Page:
Throwback Thursday – Engine tech takes a great leap forwards, 28 September 1928
Source : Throwback Thursday – Engine tech takes a great leap forwards, 28 September 1928
within the early 1920s, four-cylinder engines were all the rage. With an increasing demand for cars, however, came the need for more cylinders
The 1920s were dominated by in-line four-cylinder engines, coming from the compact Wolseley-derived 847cc unit within the Morris Minor (pictured above) to the 4398cc Bentley, the largest engine on the market at the time.
However, the end of 1928 marked a notable shift towards a higher number of cylinders, with Autocar going so far as to write: “that will is usually probable that will in very few various other years has there been quite so much upheaval. The four-cylinder engine is usually decreasing in popularity for cars exceeding a certain cost in addition to over a certain engine capacity.”
The increasing demand for powerplants with six or in some cases even eight cylinders was more than just a fad. Autocar reported: “The four-cylinder, when that will came in many years ago, was almost universally adopted because that will was more flexible in addition to smoother than the single or two-cylinder engines which up to that will time had been the limit of daring in design.
“currently, the four-cylinder is usually being superseded by the six simply because for an engine of a given size, six tiny impulses in a given time afford a smoother propulsive effort than four, in addition to approach nearer to the ideal in which the engine would certainly develop a continuous effort the whole time the crankshaft is usually revolving.
“The same is usually true of the straight eight, in addition to still more so of the twelve-cylinder engine; the greater the number of cylinders, the more the explosions of individual cylinders overlap in addition to the less that will is usually apparent that will the power unit is usually an explosive motor.”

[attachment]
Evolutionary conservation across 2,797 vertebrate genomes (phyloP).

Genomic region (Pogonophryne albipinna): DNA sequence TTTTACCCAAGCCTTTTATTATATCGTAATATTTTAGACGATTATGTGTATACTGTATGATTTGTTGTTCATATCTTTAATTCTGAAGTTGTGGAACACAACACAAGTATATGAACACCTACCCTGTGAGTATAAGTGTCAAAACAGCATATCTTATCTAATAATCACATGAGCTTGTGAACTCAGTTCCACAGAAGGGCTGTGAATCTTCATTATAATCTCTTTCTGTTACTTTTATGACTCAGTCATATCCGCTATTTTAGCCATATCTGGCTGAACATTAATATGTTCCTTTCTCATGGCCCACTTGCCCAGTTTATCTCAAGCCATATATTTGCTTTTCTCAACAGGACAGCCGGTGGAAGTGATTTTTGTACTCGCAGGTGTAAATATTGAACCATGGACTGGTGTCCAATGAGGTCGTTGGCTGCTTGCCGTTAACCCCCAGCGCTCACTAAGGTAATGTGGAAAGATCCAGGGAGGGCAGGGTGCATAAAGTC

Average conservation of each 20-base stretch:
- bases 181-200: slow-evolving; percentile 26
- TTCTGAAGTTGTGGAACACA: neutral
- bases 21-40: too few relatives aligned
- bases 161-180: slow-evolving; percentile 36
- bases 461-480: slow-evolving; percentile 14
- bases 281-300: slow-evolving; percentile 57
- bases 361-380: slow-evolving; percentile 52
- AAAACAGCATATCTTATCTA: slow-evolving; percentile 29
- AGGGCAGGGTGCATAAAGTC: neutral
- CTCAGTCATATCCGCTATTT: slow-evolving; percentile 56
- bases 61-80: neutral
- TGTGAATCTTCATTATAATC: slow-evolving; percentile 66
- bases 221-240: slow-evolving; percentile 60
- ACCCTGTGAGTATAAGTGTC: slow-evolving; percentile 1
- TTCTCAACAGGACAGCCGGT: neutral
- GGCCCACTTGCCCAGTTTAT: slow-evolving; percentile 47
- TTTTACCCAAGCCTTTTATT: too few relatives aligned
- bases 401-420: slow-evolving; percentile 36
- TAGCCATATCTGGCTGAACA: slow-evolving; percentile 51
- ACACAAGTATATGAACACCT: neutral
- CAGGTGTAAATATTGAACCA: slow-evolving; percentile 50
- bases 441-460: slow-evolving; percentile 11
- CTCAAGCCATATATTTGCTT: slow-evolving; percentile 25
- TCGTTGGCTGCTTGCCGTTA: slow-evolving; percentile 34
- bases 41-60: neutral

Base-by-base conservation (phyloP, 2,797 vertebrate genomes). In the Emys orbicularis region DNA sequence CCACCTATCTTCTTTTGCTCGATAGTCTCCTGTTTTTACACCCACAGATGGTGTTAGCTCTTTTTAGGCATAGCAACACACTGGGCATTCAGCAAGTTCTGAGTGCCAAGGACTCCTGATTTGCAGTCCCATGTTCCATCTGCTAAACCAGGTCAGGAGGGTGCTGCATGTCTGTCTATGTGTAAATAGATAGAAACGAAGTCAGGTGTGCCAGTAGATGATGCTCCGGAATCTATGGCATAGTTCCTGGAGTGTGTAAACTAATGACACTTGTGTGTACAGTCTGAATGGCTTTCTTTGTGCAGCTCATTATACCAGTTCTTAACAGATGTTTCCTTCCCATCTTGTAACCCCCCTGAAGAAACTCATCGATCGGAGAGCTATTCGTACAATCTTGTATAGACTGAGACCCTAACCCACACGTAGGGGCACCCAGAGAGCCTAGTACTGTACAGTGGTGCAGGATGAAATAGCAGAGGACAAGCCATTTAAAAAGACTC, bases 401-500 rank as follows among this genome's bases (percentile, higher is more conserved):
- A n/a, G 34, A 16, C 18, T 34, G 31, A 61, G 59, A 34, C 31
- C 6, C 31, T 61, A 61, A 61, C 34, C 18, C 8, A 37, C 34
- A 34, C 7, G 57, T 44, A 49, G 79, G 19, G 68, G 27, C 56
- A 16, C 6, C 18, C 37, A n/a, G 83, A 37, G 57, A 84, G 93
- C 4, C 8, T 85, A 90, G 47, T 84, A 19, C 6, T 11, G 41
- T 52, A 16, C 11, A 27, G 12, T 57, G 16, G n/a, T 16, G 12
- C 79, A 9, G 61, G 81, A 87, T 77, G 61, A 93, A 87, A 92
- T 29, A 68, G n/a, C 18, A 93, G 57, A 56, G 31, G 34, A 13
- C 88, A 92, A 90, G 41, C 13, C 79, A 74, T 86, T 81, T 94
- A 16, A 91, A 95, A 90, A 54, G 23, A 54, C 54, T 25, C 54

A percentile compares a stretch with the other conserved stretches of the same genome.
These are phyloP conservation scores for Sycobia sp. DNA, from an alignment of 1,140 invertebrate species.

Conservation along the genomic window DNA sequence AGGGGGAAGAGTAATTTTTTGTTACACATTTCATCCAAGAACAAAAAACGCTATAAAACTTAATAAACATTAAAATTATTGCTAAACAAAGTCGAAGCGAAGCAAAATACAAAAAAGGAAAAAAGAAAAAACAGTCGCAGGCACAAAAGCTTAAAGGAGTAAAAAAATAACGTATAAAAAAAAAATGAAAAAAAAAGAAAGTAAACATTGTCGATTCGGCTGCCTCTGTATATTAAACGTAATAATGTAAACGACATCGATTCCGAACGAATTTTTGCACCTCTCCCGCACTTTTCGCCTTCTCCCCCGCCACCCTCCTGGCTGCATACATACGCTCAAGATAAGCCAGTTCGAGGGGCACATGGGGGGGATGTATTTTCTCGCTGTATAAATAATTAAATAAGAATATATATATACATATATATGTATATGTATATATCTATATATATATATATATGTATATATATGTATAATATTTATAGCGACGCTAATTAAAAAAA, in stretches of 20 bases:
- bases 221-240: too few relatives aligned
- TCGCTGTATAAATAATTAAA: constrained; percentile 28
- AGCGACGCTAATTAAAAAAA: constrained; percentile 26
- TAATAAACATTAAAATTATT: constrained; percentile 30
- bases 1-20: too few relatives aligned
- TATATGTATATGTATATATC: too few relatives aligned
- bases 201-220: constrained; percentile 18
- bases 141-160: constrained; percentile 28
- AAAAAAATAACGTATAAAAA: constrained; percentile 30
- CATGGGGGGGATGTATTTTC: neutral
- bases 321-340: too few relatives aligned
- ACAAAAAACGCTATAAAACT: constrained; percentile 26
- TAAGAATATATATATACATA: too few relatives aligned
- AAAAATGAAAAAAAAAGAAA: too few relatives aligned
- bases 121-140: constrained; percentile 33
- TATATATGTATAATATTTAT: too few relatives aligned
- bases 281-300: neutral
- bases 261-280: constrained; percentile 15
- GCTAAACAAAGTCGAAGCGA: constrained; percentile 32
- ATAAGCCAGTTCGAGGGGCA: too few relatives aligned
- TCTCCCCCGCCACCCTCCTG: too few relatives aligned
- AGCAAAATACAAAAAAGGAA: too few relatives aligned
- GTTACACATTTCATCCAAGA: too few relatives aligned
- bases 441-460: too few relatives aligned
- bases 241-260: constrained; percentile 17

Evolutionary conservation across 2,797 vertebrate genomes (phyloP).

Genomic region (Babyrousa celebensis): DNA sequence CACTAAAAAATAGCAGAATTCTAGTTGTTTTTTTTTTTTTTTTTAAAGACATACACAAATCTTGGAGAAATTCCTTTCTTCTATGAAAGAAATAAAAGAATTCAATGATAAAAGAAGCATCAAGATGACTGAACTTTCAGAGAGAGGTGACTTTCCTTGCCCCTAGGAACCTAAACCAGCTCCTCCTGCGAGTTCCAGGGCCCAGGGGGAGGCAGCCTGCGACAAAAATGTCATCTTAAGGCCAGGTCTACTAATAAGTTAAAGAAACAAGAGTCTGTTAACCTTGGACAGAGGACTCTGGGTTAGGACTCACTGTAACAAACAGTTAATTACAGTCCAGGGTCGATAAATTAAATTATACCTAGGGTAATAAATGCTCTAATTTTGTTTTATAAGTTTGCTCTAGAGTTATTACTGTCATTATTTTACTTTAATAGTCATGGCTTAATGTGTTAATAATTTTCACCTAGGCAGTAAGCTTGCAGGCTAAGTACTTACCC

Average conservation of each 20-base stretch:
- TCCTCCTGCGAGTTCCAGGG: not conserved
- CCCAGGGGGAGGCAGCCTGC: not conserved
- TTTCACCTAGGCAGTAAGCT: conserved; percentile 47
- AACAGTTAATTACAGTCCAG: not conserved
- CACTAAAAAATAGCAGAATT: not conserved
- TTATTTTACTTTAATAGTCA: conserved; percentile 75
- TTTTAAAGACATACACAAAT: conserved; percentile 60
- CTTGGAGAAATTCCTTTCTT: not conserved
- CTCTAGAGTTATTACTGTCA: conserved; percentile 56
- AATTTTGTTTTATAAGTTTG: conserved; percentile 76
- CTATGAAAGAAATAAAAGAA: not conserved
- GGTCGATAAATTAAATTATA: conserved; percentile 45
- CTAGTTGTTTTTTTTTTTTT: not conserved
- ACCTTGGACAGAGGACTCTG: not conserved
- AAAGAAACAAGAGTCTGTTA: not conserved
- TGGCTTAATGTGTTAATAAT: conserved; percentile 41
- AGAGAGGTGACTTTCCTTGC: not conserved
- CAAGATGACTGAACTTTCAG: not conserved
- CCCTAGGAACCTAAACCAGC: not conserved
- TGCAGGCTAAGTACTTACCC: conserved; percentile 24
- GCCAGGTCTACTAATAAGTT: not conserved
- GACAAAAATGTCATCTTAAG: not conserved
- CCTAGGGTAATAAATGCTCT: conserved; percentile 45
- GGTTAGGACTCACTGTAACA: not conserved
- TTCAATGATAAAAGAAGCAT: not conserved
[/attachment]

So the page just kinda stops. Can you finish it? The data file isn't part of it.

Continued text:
Fuel economy was also an important factor. “A tiny six-cylinder engine can be used in place of a much larger four-cylinder without reducing, to any appreciable degree, the range of performance obtainable coming from the automobile. This particular, in turn, means a lower top gear; though that will lessens the maximum speed possible with the automobile in question, that will greatly increases the possible range without the need for a gear change.”
At the time, hillclimbing was regarded as a great test of a car’s abilities. Autocar reported: “A car climbs hills better on a given gear ratio using a six, eight or twelve-cylinder engine than that will does using a two-cylinder or a four, in addition to climbing hills without changing gear is usually a most important point within the average man’s view, provided that will the act of changing speed needs any skill.”
Looking beyond 1929, Autocar was minded to make a bold prediction: “Without doubt, cars will have still more cylinders within the future in addition to that will may be that will a 1.5-litre machine will be built having a power unit with 16 tiny cylinders giving, for all practical purposes, a continuous turning movement to the crankshaft or crankshafts.”
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